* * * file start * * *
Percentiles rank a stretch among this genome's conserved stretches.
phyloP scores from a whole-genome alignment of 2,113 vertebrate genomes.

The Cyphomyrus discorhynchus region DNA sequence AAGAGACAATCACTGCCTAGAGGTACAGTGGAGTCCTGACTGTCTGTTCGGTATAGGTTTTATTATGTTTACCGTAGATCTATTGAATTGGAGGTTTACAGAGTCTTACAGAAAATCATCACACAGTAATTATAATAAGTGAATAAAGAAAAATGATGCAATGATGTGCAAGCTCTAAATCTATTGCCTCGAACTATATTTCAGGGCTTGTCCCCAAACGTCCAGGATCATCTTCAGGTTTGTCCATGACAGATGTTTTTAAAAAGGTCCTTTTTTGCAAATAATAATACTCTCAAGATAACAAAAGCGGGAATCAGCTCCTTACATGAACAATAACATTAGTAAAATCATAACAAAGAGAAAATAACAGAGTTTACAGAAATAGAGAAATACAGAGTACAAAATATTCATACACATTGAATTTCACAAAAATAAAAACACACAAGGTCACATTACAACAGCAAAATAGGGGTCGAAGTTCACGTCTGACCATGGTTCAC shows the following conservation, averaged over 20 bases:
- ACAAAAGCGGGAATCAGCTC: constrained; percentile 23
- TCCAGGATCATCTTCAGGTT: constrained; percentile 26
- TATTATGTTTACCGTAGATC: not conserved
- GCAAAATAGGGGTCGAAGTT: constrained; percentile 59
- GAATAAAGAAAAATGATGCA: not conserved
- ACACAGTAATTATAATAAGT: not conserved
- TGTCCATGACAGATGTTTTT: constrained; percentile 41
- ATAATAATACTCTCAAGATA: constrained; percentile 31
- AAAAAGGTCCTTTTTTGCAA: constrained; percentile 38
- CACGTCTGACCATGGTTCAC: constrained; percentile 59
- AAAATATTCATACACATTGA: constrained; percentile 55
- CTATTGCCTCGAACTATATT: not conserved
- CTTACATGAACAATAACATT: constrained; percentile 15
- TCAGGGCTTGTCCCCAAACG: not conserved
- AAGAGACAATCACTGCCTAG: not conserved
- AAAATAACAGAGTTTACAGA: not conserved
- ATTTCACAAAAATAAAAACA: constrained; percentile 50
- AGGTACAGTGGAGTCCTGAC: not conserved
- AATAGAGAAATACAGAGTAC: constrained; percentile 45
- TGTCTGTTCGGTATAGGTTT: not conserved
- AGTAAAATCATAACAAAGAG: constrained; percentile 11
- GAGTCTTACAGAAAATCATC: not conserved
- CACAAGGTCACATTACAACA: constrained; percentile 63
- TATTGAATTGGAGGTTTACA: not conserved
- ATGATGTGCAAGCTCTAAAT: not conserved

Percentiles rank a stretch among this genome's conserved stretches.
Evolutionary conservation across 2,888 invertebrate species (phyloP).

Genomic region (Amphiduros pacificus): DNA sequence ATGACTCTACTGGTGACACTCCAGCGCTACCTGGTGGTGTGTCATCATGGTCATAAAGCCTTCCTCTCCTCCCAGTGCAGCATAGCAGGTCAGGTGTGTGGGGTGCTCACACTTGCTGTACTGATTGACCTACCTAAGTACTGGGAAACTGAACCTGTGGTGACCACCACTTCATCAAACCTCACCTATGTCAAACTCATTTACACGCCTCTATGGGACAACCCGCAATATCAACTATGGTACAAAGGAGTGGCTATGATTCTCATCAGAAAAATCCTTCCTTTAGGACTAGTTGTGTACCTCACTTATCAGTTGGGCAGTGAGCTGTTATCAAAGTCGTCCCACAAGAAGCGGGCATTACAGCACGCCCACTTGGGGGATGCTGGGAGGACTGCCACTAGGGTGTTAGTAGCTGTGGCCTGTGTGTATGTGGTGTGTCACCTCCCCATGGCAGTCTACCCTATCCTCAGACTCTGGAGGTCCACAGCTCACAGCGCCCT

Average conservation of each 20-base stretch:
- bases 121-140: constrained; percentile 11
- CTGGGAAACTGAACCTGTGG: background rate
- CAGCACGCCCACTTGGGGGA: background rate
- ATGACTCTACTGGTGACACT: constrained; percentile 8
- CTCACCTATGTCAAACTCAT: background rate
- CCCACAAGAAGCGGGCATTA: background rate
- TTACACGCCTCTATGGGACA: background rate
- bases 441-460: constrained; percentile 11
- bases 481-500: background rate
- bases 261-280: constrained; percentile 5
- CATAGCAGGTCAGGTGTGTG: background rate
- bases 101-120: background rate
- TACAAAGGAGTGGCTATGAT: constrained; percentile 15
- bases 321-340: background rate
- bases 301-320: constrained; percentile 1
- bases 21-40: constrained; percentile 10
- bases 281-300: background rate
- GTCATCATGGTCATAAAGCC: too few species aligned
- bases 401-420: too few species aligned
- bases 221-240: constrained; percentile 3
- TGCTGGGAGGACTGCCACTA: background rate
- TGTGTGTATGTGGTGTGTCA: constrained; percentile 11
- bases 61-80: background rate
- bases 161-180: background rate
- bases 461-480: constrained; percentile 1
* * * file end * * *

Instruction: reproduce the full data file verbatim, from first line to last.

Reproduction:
Percentiles rank a stretch among this genome's conserved stretches.
phyloP scores from a whole-genome alignment of 2,113 vertebrate genomes.

The Cyphomyrus discorhynchus region DNA sequence AAGAGACAATCACTGCCTAGAGGTACAGTGGAGTCCTGACTGTCTGTTCGGTATAGGTTTTATTATGTTTACCGTAGATCTATTGAATTGGAGGTTTACAGAGTCTTACAGAAAATCATCACACAGTAATTATAATAAGTGAATAAAGAAAAATGATGCAATGATGTGCAAGCTCTAAATCTATTGCCTCGAACTATATTTCAGGGCTTGTCCCCAAACGTCCAGGATCATCTTCAGGTTTGTCCATGACAGATGTTTTTAAAAAGGTCCTTTTTTGCAAATAATAATACTCTCAAGATAACAAAAGCGGGAATCAGCTCCTTACATGAACAATAACATTAGTAAAATCATAACAAAGAGAAAATAACAGAGTTTACAGAAATAGAGAAATACAGAGTACAAAATATTCATACACATTGAATTTCACAAAAATAAAAACACACAAGGTCACATTACAACAGCAAAATAGGGGTCGAAGTTCACGTCTGACCATGGTTCAC shows the following conservation, averaged over 20 bases:
- ACAAAAGCGGGAATCAGCTC: constrained; percentile 23
- TCCAGGATCATCTTCAGGTT: constrained; percentile 26
- TATTATGTTTACCGTAGATC: not conserved
- GCAAAATAGGGGTCGAAGTT: constrained; percentile 59
- GAATAAAGAAAAATGATGCA: not conserved
- ACACAGTAATTATAATAAGT: not conserved
- TGTCCATGACAGATGTTTTT: constrained; percentile 41
- ATAATAATACTCTCAAGATA: constrained; percentile 31
- AAAAAGGTCCTTTTTTGCAA: constrained; percentile 38
- CACGTCTGACCATGGTTCAC: constrained; percentile 59
- AAAATATTCATACACATTGA: constrained; percentile 55
- CTATTGCCTCGAACTATATT: not conserved
- CTTACATGAACAATAACATT: constrained; percentile 15
- TCAGGGCTTGTCCCCAAACG: not conserved
- AAGAGACAATCACTGCCTAG: not conserved
- AAAATAACAGAGTTTACAGA: not conserved
- ATTTCACAAAAATAAAAACA: constrained; percentile 50
- AGGTACAGTGGAGTCCTGAC: not conserved
- AATAGAGAAATACAGAGTAC: constrained; percentile 45
- TGTCTGTTCGGTATAGGTTT: not conserved
- AGTAAAATCATAACAAAGAG: constrained; percentile 11
- GAGTCTTACAGAAAATCATC: not conserved
- CACAAGGTCACATTACAACA: constrained; percentile 63
- TATTGAATTGGAGGTTTACA: not conserved
- ATGATGTGCAAGCTCTAAAT: not conserved

Percentiles rank a stretch among this genome's conserved stretches.
Evolutionary conservation across 2,888 invertebrate species (phyloP).

Genomic region (Amphiduros pacificus): DNA sequence ATGACTCTACTGGTGACACTCCAGCGCTACCTGGTGGTGTGTCATCATGGTCATAAAGCCTTCCTCTCCTCCCAGTGCAGCATAGCAGGTCAGGTGTGTGGGGTGCTCACACTTGCTGTACTGATTGACCTACCTAAGTACTGGGAAACTGAACCTGTGGTGACCACCACTTCATCAAACCTCACCTATGTCAAACTCATTTACACGCCTCTATGGGACAACCCGCAATATCAACTATGGTACAAAGGAGTGGCTATGATTCTCATCAGAAAAATCCTTCCTTTAGGACTAGTTGTGTACCTCACTTATCAGTTGGGCAGTGAGCTGTTATCAAAGTCGTCCCACAAGAAGCGGGCATTACAGCACGCCCACTTGGGGGATGCTGGGAGGACTGCCACTAGGGTGTTAGTAGCTGTGGCCTGTGTGTATGTGGTGTGTCACCTCCCCATGGCAGTCTACCCTATCCTCAGACTCTGGAGGTCCACAGCTCACAGCGCCCT

Average conservation of each 20-base stretch:
- bases 121-140: constrained; percentile 11
- CTGGGAAACTGAACCTGTGG: background rate
- CAGCACGCCCACTTGGGGGA: background rate
- ATGACTCTACTGGTGACACT: constrained; percentile 8
- CTCACCTATGTCAAACTCAT: background rate
- CCCACAAGAAGCGGGCATTA: background rate
- TTACACGCCTCTATGGGACA: background rate
- bases 441-460: constrained; percentile 11
- bases 481-500: background rate
- bases 261-280: constrained; percentile 5
- CATAGCAGGTCAGGTGTGTG: background rate
- bases 101-120: background rate
- TACAAAGGAGTGGCTATGAT: constrained; percentile 15
- bases 321-340: background rate
- bases 301-320: constrained; percentile 1
- bases 21-40: constrained; percentile 10
- bases 281-300: background rate
- GTCATCATGGTCATAAAGCC: too few species aligned
- bases 401-420: too few species aligned
- bases 221-240: constrained; percentile 3
- TGCTGGGAGGACTGCCACTA: background rate
- TGTGTGTATGTGGTGTGTCA: constrained; percentile 11
- bases 61-80: background rate
- bases 161-180: background rate
- bases 461-480: constrained; percentile 1